Somewhere along the way, our culture has created a myth that we can achieve success if we’ll just “work a little harder.” Here’s a newsflash: that doesn’t work.
I’m guessing you already knew that. You know that the twelfth hour at your computer is about as productive as watching American congressional debates. You know that you get more done in that quiet hour before the office opens than you do for the entire rest of the day.
But we endure it all anyway, wearing our workaholic badges with pride. Ringing up those 60 and 80 hour weeks, telling our families that there’s always something more we have to do.
Stop. Just stop.
At 5:00pm today (and for the rest of the week), go home. Have dinner. Take your kids to the park. Read a book. Sleep. Whatever it is, don’t work. And don’t work this weekend either.
Something amazing will happen. Nothing will burn down, and no one will die. (Unless you’re a firefighter or ER doc.) Chances are, everything that must get done, will. Some things may fall through the cracks. That’s okay. It’s worth it.
To go beyond is as wrong as to fall short.
You can, however, start working smarter.
You can start thinking for a change, as John Maxwell says. You can identify your high value activities and focus on them. From Ramit Sethi and Tim Ferriss, you can learn how to get disproportionate results from finding your leverage points. You can learn to use your natural ultradian rhythms to find your performance pulse.
Block off two hours next Sunday night or Monday morning to think. Yes, think. By then, you’ll be reasonably rested, and you’ll have an idea about where your problem areas are. You may even have a fresh enough mind to be thinking about where your opportunities are.
Believe it or not, you’re not paid to hold down a chair for as many hours as possible. You’re paid when you deliver value.
If you’re stuck, it’s likely because burned out, stressed out, worn out people don’t deliver much value. You must take care of yourself (and those around you) in order to consistently create value. You may cheat it briefly, but truth always catches up.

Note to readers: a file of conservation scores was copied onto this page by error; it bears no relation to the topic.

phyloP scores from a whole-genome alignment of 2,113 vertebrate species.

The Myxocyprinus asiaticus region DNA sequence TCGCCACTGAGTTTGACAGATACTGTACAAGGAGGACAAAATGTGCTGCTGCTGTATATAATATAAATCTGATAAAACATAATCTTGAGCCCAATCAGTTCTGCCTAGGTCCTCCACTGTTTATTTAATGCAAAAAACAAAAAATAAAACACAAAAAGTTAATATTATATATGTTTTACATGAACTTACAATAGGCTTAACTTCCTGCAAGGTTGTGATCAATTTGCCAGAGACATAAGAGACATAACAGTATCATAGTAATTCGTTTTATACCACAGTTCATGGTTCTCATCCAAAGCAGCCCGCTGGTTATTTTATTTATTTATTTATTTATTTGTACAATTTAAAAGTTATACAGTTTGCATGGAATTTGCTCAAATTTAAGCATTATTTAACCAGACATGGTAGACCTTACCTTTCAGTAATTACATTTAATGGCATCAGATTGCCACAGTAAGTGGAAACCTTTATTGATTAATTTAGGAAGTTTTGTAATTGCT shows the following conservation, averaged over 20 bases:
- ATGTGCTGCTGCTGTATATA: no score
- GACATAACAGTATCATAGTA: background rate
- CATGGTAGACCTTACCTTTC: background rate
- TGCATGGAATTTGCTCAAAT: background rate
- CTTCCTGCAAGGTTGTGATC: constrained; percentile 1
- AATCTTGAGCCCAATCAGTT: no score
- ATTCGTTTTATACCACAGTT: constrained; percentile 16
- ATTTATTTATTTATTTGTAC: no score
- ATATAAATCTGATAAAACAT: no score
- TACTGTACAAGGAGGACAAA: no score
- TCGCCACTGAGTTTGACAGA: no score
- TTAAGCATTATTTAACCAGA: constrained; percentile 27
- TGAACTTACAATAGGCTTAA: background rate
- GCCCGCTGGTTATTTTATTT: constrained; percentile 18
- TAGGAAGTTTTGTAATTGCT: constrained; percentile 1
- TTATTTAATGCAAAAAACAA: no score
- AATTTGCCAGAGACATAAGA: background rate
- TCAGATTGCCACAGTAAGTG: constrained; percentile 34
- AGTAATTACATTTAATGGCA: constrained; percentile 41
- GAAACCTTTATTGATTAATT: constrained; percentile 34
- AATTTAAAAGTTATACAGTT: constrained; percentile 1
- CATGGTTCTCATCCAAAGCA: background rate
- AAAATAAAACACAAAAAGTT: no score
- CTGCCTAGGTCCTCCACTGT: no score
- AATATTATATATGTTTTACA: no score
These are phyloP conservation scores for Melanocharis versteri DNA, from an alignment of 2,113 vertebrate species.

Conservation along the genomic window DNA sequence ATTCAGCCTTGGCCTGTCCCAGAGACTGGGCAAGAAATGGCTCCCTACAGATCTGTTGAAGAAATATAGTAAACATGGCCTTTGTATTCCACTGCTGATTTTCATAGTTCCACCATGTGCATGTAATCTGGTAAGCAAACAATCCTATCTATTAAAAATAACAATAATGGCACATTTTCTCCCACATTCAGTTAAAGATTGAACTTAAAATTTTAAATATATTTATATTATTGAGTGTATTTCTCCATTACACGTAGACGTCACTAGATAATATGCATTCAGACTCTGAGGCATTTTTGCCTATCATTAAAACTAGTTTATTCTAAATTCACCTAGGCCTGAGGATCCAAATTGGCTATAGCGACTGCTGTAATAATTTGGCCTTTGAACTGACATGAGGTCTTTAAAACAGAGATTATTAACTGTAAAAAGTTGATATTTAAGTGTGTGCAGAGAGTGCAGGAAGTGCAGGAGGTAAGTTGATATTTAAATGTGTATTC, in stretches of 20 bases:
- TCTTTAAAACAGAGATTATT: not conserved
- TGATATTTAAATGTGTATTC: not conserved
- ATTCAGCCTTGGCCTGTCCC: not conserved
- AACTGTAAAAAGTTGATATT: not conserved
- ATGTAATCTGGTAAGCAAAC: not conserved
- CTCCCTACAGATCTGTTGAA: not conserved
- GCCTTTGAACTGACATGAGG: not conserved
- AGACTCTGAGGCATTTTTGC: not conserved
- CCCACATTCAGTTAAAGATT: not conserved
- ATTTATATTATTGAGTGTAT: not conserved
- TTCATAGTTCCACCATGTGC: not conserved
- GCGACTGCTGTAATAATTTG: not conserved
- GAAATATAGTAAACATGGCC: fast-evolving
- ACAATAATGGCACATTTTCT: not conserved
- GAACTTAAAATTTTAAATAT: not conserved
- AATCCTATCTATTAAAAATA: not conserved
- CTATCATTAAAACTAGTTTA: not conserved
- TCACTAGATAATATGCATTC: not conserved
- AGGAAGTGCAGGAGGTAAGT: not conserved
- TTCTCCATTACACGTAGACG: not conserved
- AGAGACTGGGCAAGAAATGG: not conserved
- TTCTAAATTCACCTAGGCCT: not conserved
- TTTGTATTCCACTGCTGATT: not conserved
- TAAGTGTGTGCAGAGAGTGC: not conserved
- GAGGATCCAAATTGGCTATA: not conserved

You’re not a very good martyr, and you don’t need to be one anyway. You have a team; build it. You have faith; rely on it. Great things are never accomplished solo. (That’s a myth too.)
To succeed, you’ll need confidence in (and knowledge of) your strengths and a humble understanding that the world doesn’t revolve around you. No amount of mindless hours at your desk can compete with that.
This post is part of a new topic area: peak performance. I believe that when one of us achieves our potential, it inspires the next to do the same. Over the last few years, it’s absolutely become my passion. To be sure you don’t miss a post, you can click here to subscribe.
great post Kendra!
‘Working harder’ is something many are familiar with from hearing it from a teacher, a parent who heard it from their parents, and so on. I once had that mentality until my eyes were opened and realized that it does not have to be that way. If it is, it is only because we choose to work ourselves to death. Then, one wonders why things are falling apart in other areas in life. I read these books, “The 4Hour Workweek” by Tim Ferriss and
“Choosing to Cheat: Who Wins When Family and Work Collide?” by Andy Stanley. Great books!!
Connie – You’re exactly right. That thought is drilled into us when we are young, but the context is rarely included. It isn’t until we burnout that we realize there’s more to the message. I saw a quote the other day that said that not resting is a symptom of a lack of faith. Pretty powerful stuff. I’ve read 4HWW a half dozen times; I’ll have to check out the other book you recommend.